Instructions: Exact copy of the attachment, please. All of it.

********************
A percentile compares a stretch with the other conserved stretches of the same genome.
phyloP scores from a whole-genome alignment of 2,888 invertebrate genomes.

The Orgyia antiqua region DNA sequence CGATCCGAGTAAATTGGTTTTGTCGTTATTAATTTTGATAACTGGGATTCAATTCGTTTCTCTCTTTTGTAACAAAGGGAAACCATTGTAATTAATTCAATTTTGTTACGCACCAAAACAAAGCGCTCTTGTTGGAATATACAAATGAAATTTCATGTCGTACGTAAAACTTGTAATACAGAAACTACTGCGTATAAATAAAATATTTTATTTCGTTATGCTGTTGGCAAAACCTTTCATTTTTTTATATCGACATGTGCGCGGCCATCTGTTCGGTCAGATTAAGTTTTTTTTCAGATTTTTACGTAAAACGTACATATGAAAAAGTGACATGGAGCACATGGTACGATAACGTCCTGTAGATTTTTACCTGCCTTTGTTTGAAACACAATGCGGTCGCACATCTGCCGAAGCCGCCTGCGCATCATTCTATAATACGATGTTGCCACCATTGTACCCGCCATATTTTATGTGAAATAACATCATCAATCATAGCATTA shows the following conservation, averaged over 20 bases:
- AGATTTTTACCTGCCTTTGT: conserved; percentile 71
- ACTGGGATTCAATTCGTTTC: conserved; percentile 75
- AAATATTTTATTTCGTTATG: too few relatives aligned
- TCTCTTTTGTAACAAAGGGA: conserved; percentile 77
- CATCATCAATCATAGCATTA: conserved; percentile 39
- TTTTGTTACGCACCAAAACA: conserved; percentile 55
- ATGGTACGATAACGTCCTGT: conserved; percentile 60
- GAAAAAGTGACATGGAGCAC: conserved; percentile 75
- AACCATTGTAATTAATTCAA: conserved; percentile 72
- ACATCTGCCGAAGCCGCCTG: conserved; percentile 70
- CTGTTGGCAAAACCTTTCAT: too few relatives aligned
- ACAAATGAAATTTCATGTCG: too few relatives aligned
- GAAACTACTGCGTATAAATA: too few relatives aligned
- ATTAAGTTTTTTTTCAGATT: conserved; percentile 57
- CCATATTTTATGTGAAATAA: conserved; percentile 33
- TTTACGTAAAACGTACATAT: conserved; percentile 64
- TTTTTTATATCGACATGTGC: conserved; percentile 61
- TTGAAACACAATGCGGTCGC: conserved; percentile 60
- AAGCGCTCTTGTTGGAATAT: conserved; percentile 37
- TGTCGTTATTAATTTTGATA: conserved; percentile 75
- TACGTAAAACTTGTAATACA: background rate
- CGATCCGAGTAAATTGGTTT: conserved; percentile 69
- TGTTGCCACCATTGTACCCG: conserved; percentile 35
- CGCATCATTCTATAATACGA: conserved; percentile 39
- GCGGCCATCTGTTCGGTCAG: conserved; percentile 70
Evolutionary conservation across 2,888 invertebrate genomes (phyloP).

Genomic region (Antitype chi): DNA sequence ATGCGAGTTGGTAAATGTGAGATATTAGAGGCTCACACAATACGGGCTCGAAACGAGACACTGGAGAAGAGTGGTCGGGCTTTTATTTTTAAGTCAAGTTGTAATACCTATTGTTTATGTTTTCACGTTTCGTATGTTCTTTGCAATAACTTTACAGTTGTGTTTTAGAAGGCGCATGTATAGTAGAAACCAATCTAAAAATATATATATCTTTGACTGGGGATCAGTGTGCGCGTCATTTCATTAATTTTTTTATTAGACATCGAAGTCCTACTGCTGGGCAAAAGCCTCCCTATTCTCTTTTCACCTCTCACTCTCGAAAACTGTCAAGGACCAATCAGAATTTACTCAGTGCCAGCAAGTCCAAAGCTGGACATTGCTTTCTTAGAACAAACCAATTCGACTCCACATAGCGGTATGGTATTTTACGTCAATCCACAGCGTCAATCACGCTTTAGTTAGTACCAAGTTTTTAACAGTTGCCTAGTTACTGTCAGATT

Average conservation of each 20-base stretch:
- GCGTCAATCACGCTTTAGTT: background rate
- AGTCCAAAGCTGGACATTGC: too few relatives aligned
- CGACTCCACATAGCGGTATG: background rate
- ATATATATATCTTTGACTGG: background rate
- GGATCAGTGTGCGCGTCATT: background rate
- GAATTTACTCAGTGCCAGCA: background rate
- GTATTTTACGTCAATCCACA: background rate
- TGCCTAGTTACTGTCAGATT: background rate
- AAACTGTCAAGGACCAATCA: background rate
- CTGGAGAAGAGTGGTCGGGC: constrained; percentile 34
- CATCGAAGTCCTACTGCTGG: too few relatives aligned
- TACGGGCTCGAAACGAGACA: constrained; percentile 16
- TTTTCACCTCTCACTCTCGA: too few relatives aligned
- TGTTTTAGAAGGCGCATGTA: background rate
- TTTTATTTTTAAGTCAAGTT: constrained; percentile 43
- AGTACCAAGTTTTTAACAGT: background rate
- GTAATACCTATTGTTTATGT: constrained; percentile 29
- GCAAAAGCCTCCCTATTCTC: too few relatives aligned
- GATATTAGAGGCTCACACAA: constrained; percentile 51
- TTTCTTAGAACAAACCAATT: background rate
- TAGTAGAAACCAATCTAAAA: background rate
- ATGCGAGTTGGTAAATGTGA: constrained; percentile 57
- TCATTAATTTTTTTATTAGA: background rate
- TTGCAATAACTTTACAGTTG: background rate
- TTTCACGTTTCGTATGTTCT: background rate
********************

A percentile compares a stretch with the other conserved stretches of the same genome.
phyloP scores from a whole-genome alignment of 2,888 invertebrate genomes.

The Orgyia antiqua region DNA sequence CGATCCGAGTAAATTGGTTTTGTCGTTATTAATTTTGATAACTGGGATTCAATTCGTTTCTCTCTTTTGTAACAAAGGGAAACCATTGTAATTAATTCAATTTTGTTACGCACCAAAACAAAGCGCTCTTGTTGGAATATACAAATGAAATTTCATGTCGTACGTAAAACTTGTAATACAGAAACTACTGCGTATAAATAAAATATTTTATTTCGTTATGCTGTTGGCAAAACCTTTCATTTTTTTATATCGACATGTGCGCGGCCATCTGTTCGGTCAGATTAAGTTTTTTTTCAGATTTTTACGTAAAACGTACATATGAAAAAGTGACATGGAGCACATGGTACGATAACGTCCTGTAGATTTTTACCTGCCTTTGTTTGAAACACAATGCGGTCGCACATCTGCCGAAGCCGCCTGCGCATCATTCTATAATACGATGTTGCCACCATTGTACCCGCCATATTTTATGTGAAATAACATCATCAATCATAGCATTA shows the following conservation, averaged over 20 bases:
- AGATTTTTACCTGCCTTTGT: conserved; percentile 71
- ACTGGGATTCAATTCGTTTC: conserved; percentile 75
- AAATATTTTATTTCGTTATG: too few relatives aligned
- TCTCTTTTGTAACAAAGGGA: conserved; percentile 77
- CATCATCAATCATAGCATTA: conserved; percentile 39
- TTTTGTTACGCACCAAAACA: conserved; percentile 55
- ATGGTACGATAACGTCCTGT: conserved; percentile 60
- GAAAAAGTGACATGGAGCAC: conserved; percentile 75
- AACCATTGTAATTAATTCAA: conserved; percentile 72
- ACATCTGCCGAAGCCGCCTG: conserved; percentile 70
- CTGTTGGCAAAACCTTTCAT: too few relatives aligned
- ACAAATGAAATTTCATGTCG: too few relatives aligned
- GAAACTACTGCGTATAAATA: too few relatives aligned
- ATTAAGTTTTTTTTCAGATT: conserved; percentile 57
- CCATATTTTATGTGAAATAA: conserved; percentile 33
- TTTACGTAAAACGTACATAT: conserved; percentile 64
- TTTTTTATATCGACATGTGC: conserved; percentile 61
- TTGAAACACAATGCGGTCGC: conserved; percentile 60
- AAGCGCTCTTGTTGGAATAT: conserved; percentile 37
- TGTCGTTATTAATTTTGATA: conserved; percentile 75
- TACGTAAAACTTGTAATACA: background rate
- CGATCCGAGTAAATTGGTTT: conserved; percentile 69
- TGTTGCCACCATTGTACCCG: conserved; percentile 35
- CGCATCATTCTATAATACGA: conserved; percentile 39
- GCGGCCATCTGTTCGGTCAG: conserved; percentile 70
Evolutionary conservation across 2,888 invertebrate genomes (phyloP).

Genomic region (Antitype chi): DNA sequence ATGCGAGTTGGTAAATGTGAGATATTAGAGGCTCACACAATACGGGCTCGAAACGAGACACTGGAGAAGAGTGGTCGGGCTTTTATTTTTAAGTCAAGTTGTAATACCTATTGTTTATGTTTTCACGTTTCGTATGTTCTTTGCAATAACTTTACAGTTGTGTTTTAGAAGGCGCATGTATAGTAGAAACCAATCTAAAAATATATATATCTTTGACTGGGGATCAGTGTGCGCGTCATTTCATTAATTTTTTTATTAGACATCGAAGTCCTACTGCTGGGCAAAAGCCTCCCTATTCTCTTTTCACCTCTCACTCTCGAAAACTGTCAAGGACCAATCAGAATTTACTCAGTGCCAGCAAGTCCAAAGCTGGACATTGCTTTCTTAGAACAAACCAATTCGACTCCACATAGCGGTATGGTATTTTACGTCAATCCACAGCGTCAATCACGCTTTAGTTAGTACCAAGTTTTTAACAGTTGCCTAGTTACTGTCAGATT

Average conservation of each 20-base stretch:
- GCGTCAATCACGCTTTAGTT: background rate
- AGTCCAAAGCTGGACATTGC: too few relatives aligned
- CGACTCCACATAGCGGTATG: background rate
- ATATATATATCTTTGACTGG: background rate
- GGATCAGTGTGCGCGTCATT: background rate
- GAATTTACTCAGTGCCAGCA: background rate
- GTATTTTACGTCAATCCACA: background rate
- TGCCTAGTTACTGTCAGATT: background rate
- AAACTGTCAAGGACCAATCA: background rate
- CTGGAGAAGAGTGGTCGGGC: constrained; percentile 34
- CATCGAAGTCCTACTGCTGG: too few relatives aligned
- TACGGGCTCGAAACGAGACA: constrained; percentile 16
- TTTTCACCTCTCACTCTCGA: too few relatives aligned
- TGTTTTAGAAGGCGCATGTA: background rate
- TTTTATTTTTAAGTCAAGTT: constrained; percentile 43
- AGTACCAAGTTTTTAACAGT: background rate
- GTAATACCTATTGTTTATGT: constrained; percentile 29
- GCAAAAGCCTCCCTATTCTC: too few relatives aligned
- GATATTAGAGGCTCACACAA: constrained; percentile 51
- TTTCTTAGAACAAACCAATT: background rate
- TAGTAGAAACCAATCTAAAA: background rate
- ATGCGAGTTGGTAAATGTGA: constrained; percentile 57
- TCATTAATTTTTTTATTAGA: background rate
- TTGCAATAACTTTACAGTTG: background rate
- TTTCACGTTTCGTATGTTCT: background rate